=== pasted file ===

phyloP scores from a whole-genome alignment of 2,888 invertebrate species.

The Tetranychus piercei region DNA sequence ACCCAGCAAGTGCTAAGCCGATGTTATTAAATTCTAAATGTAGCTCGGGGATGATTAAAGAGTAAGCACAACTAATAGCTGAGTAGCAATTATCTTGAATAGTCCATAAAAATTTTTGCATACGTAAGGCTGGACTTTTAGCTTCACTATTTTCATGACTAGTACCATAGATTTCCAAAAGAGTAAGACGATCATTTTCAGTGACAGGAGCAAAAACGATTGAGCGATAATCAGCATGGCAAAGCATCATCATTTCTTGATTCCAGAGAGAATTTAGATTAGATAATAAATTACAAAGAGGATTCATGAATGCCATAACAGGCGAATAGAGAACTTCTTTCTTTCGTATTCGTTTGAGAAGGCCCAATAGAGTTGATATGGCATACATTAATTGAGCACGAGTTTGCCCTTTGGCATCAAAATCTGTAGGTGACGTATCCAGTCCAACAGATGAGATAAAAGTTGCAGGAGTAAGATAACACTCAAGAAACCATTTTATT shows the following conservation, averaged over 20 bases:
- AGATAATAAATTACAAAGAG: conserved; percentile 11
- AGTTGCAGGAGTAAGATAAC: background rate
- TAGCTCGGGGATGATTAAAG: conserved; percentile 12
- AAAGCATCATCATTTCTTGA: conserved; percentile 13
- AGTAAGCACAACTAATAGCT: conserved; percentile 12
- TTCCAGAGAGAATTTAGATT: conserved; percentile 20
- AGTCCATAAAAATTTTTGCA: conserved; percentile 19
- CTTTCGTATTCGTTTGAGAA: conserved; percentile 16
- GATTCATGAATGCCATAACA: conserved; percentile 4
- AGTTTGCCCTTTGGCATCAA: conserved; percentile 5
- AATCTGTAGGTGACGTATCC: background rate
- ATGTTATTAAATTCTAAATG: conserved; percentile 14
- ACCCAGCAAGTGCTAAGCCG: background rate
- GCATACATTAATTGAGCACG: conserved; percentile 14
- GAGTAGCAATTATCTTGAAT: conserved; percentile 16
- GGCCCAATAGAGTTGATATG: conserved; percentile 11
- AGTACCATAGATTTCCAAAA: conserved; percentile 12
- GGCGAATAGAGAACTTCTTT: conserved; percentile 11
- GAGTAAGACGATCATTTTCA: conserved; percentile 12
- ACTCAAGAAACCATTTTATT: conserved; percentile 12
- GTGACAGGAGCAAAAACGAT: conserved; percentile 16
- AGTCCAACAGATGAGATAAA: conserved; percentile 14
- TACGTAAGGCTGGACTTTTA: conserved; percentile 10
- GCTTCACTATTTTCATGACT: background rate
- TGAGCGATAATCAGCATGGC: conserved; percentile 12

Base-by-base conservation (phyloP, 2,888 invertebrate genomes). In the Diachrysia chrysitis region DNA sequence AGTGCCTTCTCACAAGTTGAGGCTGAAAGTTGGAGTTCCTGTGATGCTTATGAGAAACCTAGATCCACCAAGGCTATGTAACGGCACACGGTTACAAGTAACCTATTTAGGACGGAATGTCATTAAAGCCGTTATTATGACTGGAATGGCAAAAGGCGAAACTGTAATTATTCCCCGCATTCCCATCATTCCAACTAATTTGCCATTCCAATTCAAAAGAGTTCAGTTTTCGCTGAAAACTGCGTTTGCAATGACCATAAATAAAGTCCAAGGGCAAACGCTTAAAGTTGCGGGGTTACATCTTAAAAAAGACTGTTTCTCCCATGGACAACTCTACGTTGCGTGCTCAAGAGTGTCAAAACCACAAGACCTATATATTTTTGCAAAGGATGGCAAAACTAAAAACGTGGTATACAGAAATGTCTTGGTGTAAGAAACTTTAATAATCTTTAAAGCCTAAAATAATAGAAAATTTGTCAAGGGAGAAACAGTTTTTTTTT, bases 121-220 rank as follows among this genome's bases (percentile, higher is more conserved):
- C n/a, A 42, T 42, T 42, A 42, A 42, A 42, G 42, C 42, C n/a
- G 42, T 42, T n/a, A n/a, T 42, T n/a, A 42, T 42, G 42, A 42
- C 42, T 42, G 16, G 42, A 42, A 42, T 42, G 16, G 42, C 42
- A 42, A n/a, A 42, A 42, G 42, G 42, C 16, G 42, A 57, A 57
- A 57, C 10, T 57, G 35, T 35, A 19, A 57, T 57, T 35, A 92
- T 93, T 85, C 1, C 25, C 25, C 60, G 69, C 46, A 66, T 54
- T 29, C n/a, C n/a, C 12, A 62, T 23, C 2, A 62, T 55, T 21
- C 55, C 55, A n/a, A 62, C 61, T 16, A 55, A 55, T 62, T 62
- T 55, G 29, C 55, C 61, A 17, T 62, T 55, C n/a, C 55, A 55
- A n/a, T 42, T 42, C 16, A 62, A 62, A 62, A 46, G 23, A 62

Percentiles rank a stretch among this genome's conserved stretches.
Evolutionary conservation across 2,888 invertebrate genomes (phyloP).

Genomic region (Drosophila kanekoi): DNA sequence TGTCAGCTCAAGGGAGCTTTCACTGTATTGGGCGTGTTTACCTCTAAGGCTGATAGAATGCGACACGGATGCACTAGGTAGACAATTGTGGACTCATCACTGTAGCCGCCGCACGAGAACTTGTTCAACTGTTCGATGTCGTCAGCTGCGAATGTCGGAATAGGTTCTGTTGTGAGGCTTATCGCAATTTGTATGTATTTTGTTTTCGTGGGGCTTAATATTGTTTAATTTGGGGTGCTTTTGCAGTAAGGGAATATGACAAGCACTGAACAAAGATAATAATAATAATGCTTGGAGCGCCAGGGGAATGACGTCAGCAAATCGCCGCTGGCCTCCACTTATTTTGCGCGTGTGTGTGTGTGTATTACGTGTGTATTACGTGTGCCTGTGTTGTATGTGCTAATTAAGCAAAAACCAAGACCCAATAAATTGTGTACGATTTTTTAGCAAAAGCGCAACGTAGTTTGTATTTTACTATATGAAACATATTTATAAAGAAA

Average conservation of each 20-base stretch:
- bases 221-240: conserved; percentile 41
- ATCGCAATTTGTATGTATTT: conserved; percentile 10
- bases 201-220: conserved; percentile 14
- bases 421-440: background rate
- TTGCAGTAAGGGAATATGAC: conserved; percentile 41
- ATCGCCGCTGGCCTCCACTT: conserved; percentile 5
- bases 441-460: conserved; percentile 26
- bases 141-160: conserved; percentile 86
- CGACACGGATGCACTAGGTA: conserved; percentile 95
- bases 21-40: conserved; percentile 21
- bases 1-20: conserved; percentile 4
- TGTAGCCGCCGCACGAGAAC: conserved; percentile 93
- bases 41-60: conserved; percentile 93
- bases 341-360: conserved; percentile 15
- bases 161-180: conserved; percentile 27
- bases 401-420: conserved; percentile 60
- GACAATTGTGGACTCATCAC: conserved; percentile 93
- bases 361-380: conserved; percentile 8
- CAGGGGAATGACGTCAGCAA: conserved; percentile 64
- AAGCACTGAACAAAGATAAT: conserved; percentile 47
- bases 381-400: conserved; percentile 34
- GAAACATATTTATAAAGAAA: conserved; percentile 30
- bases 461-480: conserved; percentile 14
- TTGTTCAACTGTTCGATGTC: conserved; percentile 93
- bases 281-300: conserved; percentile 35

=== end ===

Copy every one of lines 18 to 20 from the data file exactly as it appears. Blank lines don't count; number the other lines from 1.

- GGCCCAATAGAGTTGATATG: conserved; percentile 11
- AGTACCATAGATTTCCAAAA: conserved; percentile 12
- GGCGAATAGAGAACTTCTTT: conserved; percentile 11